BY VENERANDA LANGA
MINISTRY of Energy secretary Gloria Magombo was yesterday grilled by Parliament over issues of rebundling of Zesa with MPs questioning why an institution that was recently unbundled was now being rebundled.
Magombo had appeared before the Joel Gabbuza-led Parliamentary Portfolio Committee on Energy to speak on her ministry’s 2020 budget proposals.
Gabbuza also asked her to explain the $8,6 billion loss by Zesa which was attributed to exchange rate losses and low electricity tariffs.
“After the $8,6 million loss which was attributed to exchange rate losses you were now given a new tariff and calculations show that this will enhance your revenue by $800 million per month, and it shows that you should be able to offset this loss within three months,” Gabbuza said.
Magombo admitted that the sharp increase in Zesa tariffs will boost the company’s balance sheet.
“We were operating in a situation where our tariffs were low, as well as issues of inflation – and because of this background Zesa has been operating in an almost impossible situation with revenues amounting to $98 million against expenditure of $1,2 billion,” Magombo said.
“The major issue that was causing the net loss were the sub-economic tariffs that were previously charged,” she said.
Bikita West MP Elias Musakwa then asked Magombo to explain the rationale of unbundling and then rebundling Zesa, and why she would need to get outside consultants to rebundle Zesa.
“You said you will engage consultants to re-bundle Zesa, but is this country suffering from lack of consultants? Do we not have technocrats in this country who can do that exercise without us paying all that money to foreign consultants?” asked Musakwa.
Magombo then responded: “The issue sounds simple, but rebundling means there are people who are going to lose jobs. There is a vested interest and the role of a consultant is to do an independent structure which is not based on individuals and personalities.”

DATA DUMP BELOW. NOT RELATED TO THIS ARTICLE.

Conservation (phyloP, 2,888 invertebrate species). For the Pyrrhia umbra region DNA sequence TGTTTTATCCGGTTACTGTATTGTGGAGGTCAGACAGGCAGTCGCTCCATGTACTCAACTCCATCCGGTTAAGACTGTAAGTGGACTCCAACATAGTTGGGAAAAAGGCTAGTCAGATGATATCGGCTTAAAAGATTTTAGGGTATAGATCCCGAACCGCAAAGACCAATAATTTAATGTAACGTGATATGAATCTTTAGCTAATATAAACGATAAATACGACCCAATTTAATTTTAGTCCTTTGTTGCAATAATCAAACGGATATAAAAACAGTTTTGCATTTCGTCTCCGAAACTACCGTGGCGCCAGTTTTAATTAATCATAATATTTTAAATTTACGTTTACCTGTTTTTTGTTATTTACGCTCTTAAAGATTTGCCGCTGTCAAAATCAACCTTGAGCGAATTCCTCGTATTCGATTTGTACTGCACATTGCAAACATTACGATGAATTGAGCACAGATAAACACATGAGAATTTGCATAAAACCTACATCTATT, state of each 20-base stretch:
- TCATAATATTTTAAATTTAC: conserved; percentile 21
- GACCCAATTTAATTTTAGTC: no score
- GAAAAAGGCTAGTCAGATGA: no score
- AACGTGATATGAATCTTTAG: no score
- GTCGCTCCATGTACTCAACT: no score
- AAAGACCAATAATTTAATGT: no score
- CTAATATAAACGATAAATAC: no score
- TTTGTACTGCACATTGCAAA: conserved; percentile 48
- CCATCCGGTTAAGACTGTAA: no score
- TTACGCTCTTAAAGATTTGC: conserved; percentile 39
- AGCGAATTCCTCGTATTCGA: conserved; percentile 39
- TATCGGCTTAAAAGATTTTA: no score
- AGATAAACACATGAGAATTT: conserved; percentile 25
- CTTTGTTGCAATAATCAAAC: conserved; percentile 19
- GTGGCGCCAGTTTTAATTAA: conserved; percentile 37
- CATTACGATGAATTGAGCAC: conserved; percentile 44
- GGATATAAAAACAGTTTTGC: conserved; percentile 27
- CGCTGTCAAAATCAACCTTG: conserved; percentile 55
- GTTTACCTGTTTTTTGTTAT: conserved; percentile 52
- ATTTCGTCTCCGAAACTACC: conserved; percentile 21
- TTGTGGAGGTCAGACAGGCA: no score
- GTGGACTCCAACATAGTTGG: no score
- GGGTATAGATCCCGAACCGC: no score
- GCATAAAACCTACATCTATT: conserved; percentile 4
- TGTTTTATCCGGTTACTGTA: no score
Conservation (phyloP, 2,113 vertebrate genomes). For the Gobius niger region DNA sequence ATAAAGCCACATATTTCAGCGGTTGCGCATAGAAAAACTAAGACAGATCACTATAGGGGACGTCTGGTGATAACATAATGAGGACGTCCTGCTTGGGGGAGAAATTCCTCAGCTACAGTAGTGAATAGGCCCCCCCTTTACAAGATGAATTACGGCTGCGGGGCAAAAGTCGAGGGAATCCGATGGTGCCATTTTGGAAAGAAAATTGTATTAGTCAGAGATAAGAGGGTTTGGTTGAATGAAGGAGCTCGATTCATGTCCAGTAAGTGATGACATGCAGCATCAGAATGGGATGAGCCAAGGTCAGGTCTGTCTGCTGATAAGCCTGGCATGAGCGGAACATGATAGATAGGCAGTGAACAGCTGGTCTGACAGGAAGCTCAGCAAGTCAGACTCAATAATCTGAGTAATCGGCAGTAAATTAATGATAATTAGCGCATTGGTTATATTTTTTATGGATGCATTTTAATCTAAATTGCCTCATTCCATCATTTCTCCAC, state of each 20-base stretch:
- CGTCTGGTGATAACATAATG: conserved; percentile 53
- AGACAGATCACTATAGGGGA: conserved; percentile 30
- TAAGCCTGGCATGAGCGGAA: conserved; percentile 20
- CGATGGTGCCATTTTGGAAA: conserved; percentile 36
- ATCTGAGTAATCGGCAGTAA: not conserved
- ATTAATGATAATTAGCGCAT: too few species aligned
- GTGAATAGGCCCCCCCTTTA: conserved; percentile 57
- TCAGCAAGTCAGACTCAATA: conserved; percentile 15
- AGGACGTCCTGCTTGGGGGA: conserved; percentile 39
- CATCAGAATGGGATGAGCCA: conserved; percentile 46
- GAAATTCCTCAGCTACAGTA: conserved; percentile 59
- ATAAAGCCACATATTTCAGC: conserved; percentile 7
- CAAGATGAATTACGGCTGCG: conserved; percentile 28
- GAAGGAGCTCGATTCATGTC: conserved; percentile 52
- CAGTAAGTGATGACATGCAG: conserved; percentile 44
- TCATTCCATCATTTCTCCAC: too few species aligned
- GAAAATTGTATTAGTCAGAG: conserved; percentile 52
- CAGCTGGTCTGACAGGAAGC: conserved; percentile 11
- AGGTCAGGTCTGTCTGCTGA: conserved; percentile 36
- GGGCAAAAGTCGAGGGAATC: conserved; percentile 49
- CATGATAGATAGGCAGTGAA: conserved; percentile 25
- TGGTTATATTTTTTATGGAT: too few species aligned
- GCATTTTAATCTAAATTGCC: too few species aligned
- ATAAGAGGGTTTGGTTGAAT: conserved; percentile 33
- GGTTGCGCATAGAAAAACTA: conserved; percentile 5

Uzumba MP Simbaneuta Mudarikwa said unbundling of Zesa was done by consultants, and now they wanted to hire other consultants to rebundle. He said Zesa was concentrating on wrong issues instead of focussing on ensuring that the country had enough power.
“The unbundling exercise was the work of a consultant and we need to know if they were competent enough. The only things we see is the expansion of the Zesa car park. You are generating 1 300 megawatts with three boards. While the sizes of your vehicles are improving, there is no generation of power. Our focus must be on generation of power,” Mudarikwa said.
MPs suggested that Magombo should look at the issue of hiring local consultants — even at universities to look at the issue of the Zesa rebundling.
NOIC acting chief executive officer Godfrey Ncube said the major challenge affecting non-availability of fuel was foreign currency.
“We had 104 million litres up to August, but we only sold 76 million litres. On capital projects, we developed four projects in Mabvuku, Bindura, Warren Park and Masvingo. The major challenges that we are facing which are causing shortages of fuel is foreign currency, but in the short term I think it will be better because of pricing, and we also hope that in the long term there will be proper functioning of public transport,” Ncube said.